Musings on E.E. Cummings and the Balaw Balaw Art Gallery of Angono

nothing like colorful, papier mache bare-nekkid ladies to inspire artistic creativity. i love ’em, that’s for sure.

“Poems Are Made For People”

was the title of my collection of poems transcribed through the means of my mother’s trusty silver-grey Olivetti typewriter from the 80s, when I was 9 years old.

the lighting in this place is very similar to a museum—shadowy, with very little natural light coming in
papier mache big heads (o diba, may santa claus pa! merry summer christmas!)

My mom was secretly proud of my writing, and would limit her not-so-subtle bragging to the inner circle of relatives that came together at our house at the occasion of some family rejoicing which would as a matter of course include an entertainment program of some sort.

something about the dark, eerie, and unearthly beauty of religious artifacts that transfixes me on the spot…

Since I could neither sing nor dance (well, everybody including myself assumed that much anyway), my “special number” was reading aloud from that collection.  This was way before I had any inkling at all about such hefty matters as copyright protection, infringement, the successional rights of heirs to intellectual property, and lastly but certainly not by any means the least of all, the concept of lawsuit.

balaw balaw dining area

So I remember my childhood collection when two weeks ago I chanced upon, and (of course) acquired, this wonderful canvas eco bag at Powerbooks with a sketch of  the face of the  great American poet E.E. Cummings.

wood art, second floor

He started writing poems, and decided to write a poem every single day, at the age of about 6 years old.  Cool little boy.  Fancy that, a 6-year-old writing poems, and making that conscious career decision. So I seek out his poems blog after blog, specifically it is at moments after i have dreamed, and I get stung by this familiar block to public literary pleasure which basically states that “you cannot read this on this site because it had to be removed upon demand by the copyright owner.”  Of course.  I remind my eager- beaver-then-disappointed-as-hell self that commercial gain  doesn’t determine whether or not the use of a copyrighted work constitutes infringement.  So, I say, self, move your lazy arse and go to the local bookstore and buy that book.

care for a rooftop garden with tiny hanging pots? i most definitely do!

I ask my 12-year-old eldest child (the first beloved offspring of this totally unknown, un-celebrated poet) what he thought poems are for and if they were important, and he says “well, not really.” Sigh.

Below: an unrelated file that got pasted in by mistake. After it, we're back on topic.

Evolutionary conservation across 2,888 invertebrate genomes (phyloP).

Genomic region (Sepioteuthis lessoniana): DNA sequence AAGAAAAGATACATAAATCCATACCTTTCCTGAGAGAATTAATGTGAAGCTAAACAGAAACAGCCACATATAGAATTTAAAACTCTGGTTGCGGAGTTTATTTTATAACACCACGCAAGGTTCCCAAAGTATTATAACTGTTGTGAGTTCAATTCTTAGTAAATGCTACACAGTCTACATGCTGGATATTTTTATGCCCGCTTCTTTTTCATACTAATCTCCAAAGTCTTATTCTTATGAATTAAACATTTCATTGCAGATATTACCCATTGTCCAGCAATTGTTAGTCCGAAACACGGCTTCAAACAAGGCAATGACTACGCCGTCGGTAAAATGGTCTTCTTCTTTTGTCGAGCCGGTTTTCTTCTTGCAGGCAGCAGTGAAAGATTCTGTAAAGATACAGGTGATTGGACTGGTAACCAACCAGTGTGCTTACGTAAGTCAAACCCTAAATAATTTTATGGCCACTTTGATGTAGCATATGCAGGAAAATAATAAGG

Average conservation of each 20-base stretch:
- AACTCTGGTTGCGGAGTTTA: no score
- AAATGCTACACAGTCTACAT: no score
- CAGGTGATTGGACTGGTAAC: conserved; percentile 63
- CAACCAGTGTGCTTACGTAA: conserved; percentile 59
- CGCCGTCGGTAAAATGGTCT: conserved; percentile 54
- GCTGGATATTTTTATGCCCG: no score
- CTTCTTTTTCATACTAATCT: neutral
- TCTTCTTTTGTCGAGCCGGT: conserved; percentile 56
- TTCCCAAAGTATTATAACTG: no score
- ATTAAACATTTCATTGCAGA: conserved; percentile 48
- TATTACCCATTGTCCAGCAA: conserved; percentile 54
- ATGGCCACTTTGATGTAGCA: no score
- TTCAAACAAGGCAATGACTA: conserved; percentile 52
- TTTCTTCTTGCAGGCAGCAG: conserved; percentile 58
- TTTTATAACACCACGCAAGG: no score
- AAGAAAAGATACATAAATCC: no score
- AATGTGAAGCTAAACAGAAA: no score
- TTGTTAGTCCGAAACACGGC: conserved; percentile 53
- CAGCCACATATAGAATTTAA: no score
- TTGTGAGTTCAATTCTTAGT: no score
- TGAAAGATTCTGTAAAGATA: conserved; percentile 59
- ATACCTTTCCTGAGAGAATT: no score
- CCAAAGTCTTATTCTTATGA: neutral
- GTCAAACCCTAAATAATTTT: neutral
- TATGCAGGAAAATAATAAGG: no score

I tell my son, poems are important.

Just like all the other forms of art.  They are important not only to those who created them and have exclusive rights to their use by virtue of copyright.  They are important to the rest of us (yes, YOU, super cool, aridly stoic, don’t- care- for- deep dude) because we all need to experience beauty, sometimes in forms that we can’t even begin to truly comprehend in the strictly cerebral way because there is a part in all of us that can sift through all the nonsense or abstractness or gibberish and make sense of it, inevitably resulting into this highly rated value called Happiness.

my favorite artwork: re-purposed coke bottles. just looking at them makes me happy.

That’s why places like this little town called Angono  in the Province of Rizal, Philippines, which is dubbed The Art Capital, is to me a destination that cannot be left out in your list of things to do while you are in this country.  Traveling by car from Southern Manila, with a lunch break and a side tour to Daranak Falls in the neighboring town of Tanay, it would probably have taken us less than 2 hours to get here at Balaw Balaw Specialty Restaurant and Art Gallery.

Nope, you don’t have to be as old as I, nor be “artistically inclined,” nor be like me and pretend to be artistically inclined, to get a kick out of artsy places like this.  I know my resident video-game addicts respectively aged 4, 6 and 12 had a blast.

By the way, the food was great too.  We had our dinner here.  We just walked in, and managed to get a table probably because we were there by 5:00 p.m.  The place was pretty soon full of diners.

How would you like an artistic dining experience?

Thanks for stopping by 😉

See you again!


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